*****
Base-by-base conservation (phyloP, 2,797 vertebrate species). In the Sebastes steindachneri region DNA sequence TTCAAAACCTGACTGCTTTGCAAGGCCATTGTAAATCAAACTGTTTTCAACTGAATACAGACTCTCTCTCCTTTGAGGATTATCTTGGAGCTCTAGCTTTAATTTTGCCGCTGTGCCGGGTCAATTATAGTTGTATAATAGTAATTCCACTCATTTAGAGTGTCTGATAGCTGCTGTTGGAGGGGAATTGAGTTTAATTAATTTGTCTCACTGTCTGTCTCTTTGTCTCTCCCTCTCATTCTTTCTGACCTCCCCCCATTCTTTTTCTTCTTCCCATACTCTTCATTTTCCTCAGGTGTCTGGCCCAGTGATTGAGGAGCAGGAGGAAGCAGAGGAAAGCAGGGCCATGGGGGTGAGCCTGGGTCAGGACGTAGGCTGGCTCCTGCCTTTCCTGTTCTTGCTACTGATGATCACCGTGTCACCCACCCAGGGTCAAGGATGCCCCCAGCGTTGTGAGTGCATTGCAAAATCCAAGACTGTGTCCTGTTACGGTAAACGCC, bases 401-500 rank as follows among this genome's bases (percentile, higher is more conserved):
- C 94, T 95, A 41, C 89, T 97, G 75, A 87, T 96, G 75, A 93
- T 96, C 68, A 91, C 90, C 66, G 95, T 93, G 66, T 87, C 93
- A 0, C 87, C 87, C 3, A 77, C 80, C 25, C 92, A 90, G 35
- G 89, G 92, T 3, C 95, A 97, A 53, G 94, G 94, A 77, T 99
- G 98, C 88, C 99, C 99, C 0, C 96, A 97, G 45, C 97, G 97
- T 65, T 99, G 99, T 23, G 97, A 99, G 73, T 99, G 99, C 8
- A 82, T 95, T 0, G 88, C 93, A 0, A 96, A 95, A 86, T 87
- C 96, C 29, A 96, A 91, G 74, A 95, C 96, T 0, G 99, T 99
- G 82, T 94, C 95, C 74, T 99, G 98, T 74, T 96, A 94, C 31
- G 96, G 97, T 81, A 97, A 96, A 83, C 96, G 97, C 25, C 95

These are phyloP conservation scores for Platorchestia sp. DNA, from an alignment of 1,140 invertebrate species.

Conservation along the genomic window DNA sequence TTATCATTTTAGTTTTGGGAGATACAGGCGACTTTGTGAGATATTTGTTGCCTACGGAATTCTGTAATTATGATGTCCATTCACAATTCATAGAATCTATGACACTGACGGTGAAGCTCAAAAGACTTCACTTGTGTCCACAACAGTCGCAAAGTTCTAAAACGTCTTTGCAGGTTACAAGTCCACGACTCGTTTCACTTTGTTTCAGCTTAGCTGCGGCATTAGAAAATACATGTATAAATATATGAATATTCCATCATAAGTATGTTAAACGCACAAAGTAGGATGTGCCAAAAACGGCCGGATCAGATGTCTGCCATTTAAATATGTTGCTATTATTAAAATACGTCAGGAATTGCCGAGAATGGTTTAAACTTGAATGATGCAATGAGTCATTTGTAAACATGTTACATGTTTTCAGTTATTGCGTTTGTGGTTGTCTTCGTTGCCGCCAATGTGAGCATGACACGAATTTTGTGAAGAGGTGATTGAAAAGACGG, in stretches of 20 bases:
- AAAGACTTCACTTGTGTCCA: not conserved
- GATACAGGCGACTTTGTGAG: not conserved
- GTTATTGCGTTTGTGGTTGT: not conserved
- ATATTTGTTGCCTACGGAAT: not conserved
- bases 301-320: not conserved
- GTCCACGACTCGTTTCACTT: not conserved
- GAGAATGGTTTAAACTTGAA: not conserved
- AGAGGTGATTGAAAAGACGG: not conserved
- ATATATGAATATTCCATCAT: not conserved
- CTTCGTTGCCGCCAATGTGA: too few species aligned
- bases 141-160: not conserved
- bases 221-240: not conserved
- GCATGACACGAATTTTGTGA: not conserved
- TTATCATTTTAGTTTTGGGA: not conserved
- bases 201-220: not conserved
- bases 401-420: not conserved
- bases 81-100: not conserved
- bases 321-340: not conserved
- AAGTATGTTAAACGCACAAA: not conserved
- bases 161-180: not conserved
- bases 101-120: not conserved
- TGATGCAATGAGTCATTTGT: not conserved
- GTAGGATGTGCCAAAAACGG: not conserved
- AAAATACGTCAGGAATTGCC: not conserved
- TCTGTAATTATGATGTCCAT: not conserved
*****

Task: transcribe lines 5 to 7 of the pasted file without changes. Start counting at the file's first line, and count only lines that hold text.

- G 89, G 92, T 3, C 95, A 97, A 53, G 94, G 94, A 77, T 99
- G 98, C 88, C 99, C 99, C 0, C 96, A 97, G 45, C 97, G 97
- T 65, T 99, G 99, T 23, G 97, A 99, G 73, T 99, G 99, C 8